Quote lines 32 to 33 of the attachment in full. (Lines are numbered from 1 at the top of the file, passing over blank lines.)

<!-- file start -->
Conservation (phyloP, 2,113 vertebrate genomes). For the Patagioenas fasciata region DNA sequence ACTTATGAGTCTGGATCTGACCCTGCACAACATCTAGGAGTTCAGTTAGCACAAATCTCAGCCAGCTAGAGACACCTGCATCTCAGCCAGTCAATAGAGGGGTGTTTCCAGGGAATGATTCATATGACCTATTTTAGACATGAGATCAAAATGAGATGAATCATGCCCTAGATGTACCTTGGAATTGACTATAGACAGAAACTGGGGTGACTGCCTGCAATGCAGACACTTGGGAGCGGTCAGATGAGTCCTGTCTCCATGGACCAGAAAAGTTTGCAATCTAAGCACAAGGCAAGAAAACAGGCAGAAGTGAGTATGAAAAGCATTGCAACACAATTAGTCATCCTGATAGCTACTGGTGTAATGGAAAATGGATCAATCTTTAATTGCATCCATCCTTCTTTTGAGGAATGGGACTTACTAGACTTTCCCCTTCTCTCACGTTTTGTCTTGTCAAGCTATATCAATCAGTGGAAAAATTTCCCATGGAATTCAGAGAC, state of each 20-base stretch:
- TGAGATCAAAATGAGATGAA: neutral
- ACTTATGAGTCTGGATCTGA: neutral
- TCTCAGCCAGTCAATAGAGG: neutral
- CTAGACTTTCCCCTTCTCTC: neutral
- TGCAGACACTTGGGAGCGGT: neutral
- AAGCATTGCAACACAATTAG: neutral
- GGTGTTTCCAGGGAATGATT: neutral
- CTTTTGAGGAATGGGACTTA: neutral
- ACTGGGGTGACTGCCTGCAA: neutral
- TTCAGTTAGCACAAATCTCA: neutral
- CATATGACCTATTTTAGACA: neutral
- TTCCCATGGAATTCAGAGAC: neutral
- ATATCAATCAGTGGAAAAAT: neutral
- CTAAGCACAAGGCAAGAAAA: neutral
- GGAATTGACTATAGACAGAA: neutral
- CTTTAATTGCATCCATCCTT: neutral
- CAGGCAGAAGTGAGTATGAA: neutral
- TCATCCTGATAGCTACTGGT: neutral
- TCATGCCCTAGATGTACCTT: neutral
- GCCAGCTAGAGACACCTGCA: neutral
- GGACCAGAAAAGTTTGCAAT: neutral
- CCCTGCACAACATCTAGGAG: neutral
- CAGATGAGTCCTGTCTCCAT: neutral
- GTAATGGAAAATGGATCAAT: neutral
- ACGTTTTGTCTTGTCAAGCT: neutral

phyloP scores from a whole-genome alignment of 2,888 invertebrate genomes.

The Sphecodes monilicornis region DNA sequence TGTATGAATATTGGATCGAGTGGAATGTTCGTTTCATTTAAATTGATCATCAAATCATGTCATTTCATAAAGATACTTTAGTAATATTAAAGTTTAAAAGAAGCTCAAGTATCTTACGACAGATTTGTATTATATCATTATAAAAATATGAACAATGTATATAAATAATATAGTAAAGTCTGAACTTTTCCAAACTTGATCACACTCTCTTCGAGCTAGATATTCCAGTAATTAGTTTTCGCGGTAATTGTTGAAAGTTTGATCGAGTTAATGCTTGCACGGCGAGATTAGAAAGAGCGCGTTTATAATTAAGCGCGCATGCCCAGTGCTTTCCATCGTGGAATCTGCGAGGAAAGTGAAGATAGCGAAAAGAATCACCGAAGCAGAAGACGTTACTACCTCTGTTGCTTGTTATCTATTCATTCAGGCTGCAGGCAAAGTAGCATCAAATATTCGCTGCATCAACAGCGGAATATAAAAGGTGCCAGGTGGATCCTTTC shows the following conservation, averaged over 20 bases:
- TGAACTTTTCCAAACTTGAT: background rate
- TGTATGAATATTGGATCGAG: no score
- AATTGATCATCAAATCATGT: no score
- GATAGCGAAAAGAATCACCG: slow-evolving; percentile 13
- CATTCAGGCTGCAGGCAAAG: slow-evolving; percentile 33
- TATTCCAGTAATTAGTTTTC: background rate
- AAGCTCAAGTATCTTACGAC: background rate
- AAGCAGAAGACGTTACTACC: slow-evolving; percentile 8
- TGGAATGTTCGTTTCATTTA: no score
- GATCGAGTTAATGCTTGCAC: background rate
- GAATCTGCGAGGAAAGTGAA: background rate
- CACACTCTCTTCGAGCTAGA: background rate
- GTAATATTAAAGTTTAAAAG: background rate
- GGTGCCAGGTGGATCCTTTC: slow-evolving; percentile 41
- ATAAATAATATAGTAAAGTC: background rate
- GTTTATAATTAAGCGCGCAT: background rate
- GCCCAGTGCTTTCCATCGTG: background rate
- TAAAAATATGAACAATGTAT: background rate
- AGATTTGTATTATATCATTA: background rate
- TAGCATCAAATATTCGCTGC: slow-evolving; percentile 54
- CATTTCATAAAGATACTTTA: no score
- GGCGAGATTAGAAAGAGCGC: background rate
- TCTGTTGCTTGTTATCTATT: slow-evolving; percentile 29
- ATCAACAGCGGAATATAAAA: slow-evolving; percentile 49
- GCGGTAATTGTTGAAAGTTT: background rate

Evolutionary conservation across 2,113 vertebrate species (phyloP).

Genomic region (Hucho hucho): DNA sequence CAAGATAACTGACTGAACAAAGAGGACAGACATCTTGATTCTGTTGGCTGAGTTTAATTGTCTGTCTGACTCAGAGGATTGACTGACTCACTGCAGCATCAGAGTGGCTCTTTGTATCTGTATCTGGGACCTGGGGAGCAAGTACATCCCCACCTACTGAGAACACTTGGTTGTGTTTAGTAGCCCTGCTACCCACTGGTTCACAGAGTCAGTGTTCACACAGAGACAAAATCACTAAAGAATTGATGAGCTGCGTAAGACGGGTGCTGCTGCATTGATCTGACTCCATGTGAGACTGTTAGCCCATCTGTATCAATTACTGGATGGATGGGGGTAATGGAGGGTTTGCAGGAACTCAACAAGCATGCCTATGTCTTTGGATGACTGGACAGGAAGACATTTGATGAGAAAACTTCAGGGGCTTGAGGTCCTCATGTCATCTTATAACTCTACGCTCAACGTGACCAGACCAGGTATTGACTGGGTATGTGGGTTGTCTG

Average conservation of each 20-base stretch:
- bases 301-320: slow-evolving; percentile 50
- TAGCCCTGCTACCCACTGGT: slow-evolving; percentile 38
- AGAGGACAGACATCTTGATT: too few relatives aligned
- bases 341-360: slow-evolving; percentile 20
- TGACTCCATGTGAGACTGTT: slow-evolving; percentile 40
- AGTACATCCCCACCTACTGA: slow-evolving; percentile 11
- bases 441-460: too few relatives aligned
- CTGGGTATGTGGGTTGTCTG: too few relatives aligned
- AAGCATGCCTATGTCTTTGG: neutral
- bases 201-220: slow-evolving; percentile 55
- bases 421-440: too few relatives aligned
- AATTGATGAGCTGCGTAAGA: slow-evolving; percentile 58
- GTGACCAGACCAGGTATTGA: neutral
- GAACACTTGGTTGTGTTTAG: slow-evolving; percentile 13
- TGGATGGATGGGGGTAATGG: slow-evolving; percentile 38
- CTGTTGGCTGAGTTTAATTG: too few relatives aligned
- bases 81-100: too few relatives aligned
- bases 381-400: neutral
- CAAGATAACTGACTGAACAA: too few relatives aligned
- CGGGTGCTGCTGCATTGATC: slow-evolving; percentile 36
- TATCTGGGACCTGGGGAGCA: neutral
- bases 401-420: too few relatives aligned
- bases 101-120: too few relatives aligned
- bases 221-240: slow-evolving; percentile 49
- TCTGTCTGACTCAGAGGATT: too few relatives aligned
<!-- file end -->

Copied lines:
- GATAGCGAAAAGAATCACCG: slow-evolving; percentile 13
- CATTCAGGCTGCAGGCAAAG: slow-evolving; percentile 33